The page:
Wednesday, May 14, 2008

A president to trust, be proud of


Except for the 20-some percent of voters who remain blindly loyal to modern history's worst U.S. president and vice president, most Americans desperately want relief from the long nightmare of George Bush and Dick Cheney.

Without regret or shame, Bush and Cheney implemented kidnapping and human cruelty as policy, gave the United States the global image of a reckless gunslinger, desecrated the Constitution, enriched undeserving corporate cronies while forcing most Americans into financial austerity, willingly trashed the planet's environment, corrupted the real meaning of patriotism, created the world's largest debtor nation, frightened Americans with fabricated tales of terrorist threats that never materialize, filled government offices with incompetents whose chief skills are loyalty to overbearing dogma and bogus "faith," and committed other acts so flagrantly outrageous the next president will require years to untangle the ruin of the Bush-Cheney years.

Which brings us to the sort of president the nation desperately needs—a president Americans can be proud of and trust.

Hillary Clinton surely isn't in that mold. Her disgraceful attempt to turn "hard-working Americans, white Americans" against a black candidate is indicative of a corrupt character. Her continued, pointless campaigning isn't courageous tenacity, just vengeful vanity. And New York Times columnist Bob Herbert reminds us of tacky Clintons' removing White House furniture for themselves when they departed, her brothers' collecting hundreds of thousands of dollars to help engineer Bill's pardons of criminals, and secrecy that creates distrust.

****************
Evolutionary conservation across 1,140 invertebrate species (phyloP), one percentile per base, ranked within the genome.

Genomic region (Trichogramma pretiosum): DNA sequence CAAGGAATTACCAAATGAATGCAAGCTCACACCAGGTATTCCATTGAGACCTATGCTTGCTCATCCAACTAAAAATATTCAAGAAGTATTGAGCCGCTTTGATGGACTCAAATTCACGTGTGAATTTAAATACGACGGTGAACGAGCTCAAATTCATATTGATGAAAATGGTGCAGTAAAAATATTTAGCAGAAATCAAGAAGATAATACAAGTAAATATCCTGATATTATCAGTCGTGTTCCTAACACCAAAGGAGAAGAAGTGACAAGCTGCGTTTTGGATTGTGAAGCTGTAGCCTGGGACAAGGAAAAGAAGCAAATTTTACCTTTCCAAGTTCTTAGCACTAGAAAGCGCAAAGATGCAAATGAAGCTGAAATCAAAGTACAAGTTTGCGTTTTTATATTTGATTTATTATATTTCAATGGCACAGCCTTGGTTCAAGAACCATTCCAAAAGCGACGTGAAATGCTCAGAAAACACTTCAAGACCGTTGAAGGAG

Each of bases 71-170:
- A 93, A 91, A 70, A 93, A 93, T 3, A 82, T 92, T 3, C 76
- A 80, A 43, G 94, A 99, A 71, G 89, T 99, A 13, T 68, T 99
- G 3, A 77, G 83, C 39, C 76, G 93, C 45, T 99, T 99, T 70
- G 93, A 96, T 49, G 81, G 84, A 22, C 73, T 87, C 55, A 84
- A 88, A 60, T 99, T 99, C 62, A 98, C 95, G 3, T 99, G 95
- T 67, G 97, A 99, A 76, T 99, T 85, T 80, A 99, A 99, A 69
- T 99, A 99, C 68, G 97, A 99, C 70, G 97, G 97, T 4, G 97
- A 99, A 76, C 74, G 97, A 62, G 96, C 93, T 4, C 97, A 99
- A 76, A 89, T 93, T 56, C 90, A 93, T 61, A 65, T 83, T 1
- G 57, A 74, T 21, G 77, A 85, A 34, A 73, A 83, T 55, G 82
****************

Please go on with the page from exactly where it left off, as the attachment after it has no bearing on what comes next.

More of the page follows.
Neither would John McCain be a source of pride or trust. McCain has tastelessly traded on his POW status 30 years ago as a litmus test for the presidency. It isn't. The real measure is conduct in his post-Navy years. His temper is vile. His flip-flop opportunism and lies for political gain are notorious. He'd continue killing in Iraq, possibly even attack Iran, simply to nourish the rightwing obsession that war is essential to national machismo. He promises more conservative judges to prolong Bush's shredding of civil liberties. McCain's vulgar hostility in the Senate makes him ill-equipped to end years of ugly partisanship that has stalled progress on vital social and economic legislation.

Which brings us to Barack Obama.

Obama has demonstrated indisputable decency that's alien to McCain and Clinton and is urgently needed in the next presidency.

His uplifting vision for America also has intensified his appeal to, and hopes of, a nation exhausted by Washington's paralyzing us-against-them fighting and political avarice.

While campaigning, Clinton and McCain have shown their preference. They'd continue the raw politics of the loathsome Bush-Cheney years.

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